“Undress your mind” shouts the promotional material for the Wellcome Trust’s latest exhibition, The Institute of Sexology. It’s an apt tagline, encapsulating how sexology – or the science of sex – has attempted to analyse this most physical and private of acts.
Unsurprisingly, this hasn’t been easy. Over the discipline’s history, there have been many obstacles. Few sciences have a similarly stuttered development as sexology. Thought by some to be purely scientific, others as prurient verging on the putrid, still others as key to the renewal of the nation and the people, sexology has had as varied a history and reception as the activities it has analysed and recorded.
The exhibition traces the development of this science, revealing how, as curator Kate Forde says: “each generation likes to think that it invented sex” – or, at least, how sex ought to be.
Everyone has an opinion on what French philosopher Michel Foucault described as the “secret” of sexuality. The 19th-century Argentinean politician, Juan Bautista Alberdi argued that “to govern was to populate”. British campaigner Marie Stopes believed that making contraceptives available, especially to the poor, would enable the “race” to improve. The Austrian psychoanalyst, Wilhelm Reich, explained sexual repression as a consequence of an authoritarian character, providing one of the earliest explanations of the rise of Nazism as a result of damming up the “orgasmic convulsion”. The list goes on.
But what counts as evidence when it comes to such a personal science? The exhibition goes a long way to documenting diversity, displaying artefacts, photographs, graphs, testimonies, archival material and treatises on sexuality. Visitors can see sketches recording sexual positions, photographs of same-sex couples, the container for an “anti-baby condom” and artworks commissioned especially for the exhibition. But it also looks to the future, in that materials will be added over its 11 months of existence – and individuals are asked to record their own sexual experiences in a “living archive” for future researchers.
The fact that this large public exhibition about sexuality has attracted so much attention (and no doubt a corresponding amount of visitors) shows how much we still need to demystify sex. Apparently it still needs to be rescued from what many still think as the closeted world of the Victorians and displayed in all its contours.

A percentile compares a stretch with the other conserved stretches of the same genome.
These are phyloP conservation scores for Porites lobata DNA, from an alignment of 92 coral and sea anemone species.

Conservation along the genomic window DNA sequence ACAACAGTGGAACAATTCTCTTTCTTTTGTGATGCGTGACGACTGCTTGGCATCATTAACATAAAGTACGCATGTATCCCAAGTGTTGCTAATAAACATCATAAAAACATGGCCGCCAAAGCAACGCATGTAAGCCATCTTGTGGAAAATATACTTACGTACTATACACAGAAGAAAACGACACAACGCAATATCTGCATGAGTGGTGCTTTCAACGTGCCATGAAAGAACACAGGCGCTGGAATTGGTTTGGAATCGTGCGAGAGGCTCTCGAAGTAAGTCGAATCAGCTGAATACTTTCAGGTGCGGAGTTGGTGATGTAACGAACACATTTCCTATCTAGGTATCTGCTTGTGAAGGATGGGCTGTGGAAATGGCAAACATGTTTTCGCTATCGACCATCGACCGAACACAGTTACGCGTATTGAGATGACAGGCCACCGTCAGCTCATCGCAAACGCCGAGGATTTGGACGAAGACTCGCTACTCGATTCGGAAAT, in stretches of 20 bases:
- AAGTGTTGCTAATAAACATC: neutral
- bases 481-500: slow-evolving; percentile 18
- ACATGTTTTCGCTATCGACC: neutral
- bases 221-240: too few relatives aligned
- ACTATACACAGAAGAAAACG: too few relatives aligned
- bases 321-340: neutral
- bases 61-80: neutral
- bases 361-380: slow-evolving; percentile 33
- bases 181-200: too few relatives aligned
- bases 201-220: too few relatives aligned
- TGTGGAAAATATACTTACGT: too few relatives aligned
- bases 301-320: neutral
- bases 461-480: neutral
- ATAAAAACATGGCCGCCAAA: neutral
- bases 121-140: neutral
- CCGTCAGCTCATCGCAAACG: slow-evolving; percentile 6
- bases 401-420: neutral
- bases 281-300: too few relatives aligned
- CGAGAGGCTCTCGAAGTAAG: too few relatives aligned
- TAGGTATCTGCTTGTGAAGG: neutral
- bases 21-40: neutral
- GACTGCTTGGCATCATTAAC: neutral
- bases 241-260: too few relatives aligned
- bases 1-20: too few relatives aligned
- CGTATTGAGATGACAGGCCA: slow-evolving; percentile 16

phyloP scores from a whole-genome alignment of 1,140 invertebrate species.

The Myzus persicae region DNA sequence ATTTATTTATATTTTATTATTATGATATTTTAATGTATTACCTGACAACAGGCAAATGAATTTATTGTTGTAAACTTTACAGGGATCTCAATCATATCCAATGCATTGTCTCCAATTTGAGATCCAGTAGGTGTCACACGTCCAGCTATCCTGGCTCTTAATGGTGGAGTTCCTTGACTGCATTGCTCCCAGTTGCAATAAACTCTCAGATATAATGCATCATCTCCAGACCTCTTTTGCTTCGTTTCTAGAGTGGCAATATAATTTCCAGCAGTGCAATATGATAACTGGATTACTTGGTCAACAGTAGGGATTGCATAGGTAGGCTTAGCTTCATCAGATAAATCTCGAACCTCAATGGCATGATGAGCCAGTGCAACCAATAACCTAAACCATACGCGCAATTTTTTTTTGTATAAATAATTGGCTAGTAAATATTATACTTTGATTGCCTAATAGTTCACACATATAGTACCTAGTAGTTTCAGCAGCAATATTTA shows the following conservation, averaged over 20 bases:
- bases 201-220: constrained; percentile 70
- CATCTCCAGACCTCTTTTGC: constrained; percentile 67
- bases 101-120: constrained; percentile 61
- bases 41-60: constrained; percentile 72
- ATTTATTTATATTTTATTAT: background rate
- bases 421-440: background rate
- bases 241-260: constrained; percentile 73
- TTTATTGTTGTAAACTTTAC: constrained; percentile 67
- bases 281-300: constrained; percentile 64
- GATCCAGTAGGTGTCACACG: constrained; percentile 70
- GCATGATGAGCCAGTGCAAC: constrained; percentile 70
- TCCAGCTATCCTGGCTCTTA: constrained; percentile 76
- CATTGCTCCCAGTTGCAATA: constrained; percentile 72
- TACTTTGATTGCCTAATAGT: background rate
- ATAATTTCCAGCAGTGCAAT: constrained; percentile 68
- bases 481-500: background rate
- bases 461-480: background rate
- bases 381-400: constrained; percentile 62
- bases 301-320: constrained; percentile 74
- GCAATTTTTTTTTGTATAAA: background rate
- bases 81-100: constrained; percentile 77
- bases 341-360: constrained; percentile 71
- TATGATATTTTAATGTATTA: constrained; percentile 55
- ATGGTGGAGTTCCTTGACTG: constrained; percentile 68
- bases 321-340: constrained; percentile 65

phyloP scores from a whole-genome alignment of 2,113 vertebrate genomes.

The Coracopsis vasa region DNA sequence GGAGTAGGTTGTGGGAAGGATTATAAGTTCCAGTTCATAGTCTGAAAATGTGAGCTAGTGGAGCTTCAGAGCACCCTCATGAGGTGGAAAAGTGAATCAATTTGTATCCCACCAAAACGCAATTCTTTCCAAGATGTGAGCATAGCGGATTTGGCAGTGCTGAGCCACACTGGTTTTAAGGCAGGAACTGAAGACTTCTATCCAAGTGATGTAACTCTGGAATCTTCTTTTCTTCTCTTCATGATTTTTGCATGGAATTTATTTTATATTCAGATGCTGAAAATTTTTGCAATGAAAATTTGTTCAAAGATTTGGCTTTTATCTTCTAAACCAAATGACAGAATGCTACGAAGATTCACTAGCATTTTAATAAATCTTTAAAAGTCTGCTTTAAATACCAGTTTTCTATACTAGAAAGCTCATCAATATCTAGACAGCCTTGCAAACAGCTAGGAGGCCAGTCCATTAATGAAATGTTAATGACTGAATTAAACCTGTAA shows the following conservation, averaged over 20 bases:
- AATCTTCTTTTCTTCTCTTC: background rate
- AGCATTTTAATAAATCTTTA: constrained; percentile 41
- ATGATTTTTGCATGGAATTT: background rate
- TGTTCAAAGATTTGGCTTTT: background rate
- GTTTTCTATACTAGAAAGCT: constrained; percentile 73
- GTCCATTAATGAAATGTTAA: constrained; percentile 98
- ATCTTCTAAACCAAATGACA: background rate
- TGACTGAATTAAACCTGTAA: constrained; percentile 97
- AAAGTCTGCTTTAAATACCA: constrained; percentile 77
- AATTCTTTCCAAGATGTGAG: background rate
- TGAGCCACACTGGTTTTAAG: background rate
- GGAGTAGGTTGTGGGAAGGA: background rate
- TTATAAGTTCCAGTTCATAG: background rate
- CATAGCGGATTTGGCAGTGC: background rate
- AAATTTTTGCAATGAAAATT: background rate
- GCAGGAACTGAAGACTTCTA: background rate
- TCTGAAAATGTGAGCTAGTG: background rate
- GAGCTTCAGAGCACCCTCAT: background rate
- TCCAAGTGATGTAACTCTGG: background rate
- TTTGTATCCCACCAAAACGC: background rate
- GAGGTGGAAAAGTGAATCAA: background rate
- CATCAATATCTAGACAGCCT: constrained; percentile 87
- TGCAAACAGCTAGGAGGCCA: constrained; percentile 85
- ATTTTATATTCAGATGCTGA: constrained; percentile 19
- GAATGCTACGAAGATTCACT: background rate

All of the exhibitions different rooms depict the cross-over between sexuality and a particular space or form of knowledge: from the library, to the consulting room, to the anthropological tent and the bedroom. In doing so, sexuality is revealed to be a set of relationships that are moulded by culture, religion, science and – inevitably – the ways in which its diversity has been studied and recorded by specialists.
Sculpting sex today
Eventually, it is sexologists who have curated our attitudes to sex today, although it may not seem it when considering some of the earliest research in the field. Early 20th-century anthropologists such as Bronisław Malinowski believed that they had found an uncontaminated form of “primitive” sexuality in the “natives” of non-western societies. This was a lesson taken on board by many, from psychoanalysts to revolutionaries. They sought to harness the power of sexuality, consign capitalism to history and usher in a liberated world, free of disease and sexual neuroses.
Reich built fascinating devices that he called orgone accumulators. These were boxes that ostensibly harnessed the bio-energetic function of the orgasm. To him, this was a crucial part of the struggle against the “emotional plague”. Reich linked sexual repression with authoritarian, misogynistic, genital-focused, violent and reactionary individuals – as well as with the National Socialists in Germany. This struck a chord with many and rode on a wave of progressive thinking in the 1930s that spanned from central Europe to the shores of the Mediterranean.
The Spanish anarchist sexologist Dr Félix Martí Ibáñez argued that the “supreme liberation of collective sexuality” was the task of a “phalanx of tenacious fighters”. By means of the word and example, they would blow new life into the “clay of future generations” liberated from the yoke of Church and sexual repression.
So are we those future generations? The search for the deep-rooted cultural and personal trauma as pioneered by psychoanalysis has been displaced, the landscape that surrounds us has changed. In the West, the association between sexuality and liberation, so characteristic of the 1930s and the 1960s, encapsulating feminism through to gay pride, has been somewhat eclipsed. Now, hormonal and genetic explanations of the “truth” of sexuality rule. This “truth” is located in parts of our brains and is ever more individualised.
But we need to remember that this is only part of the story, part of the “Institute of Sex” and its approach and, most crucially of all, it is an unfinished “truth”. So if you visit the exhibition, write down your experiences – and leave them for those future generations.
The Institute of Sexology is at The Wellcome Trust from November 20 2014 until September 20 2015.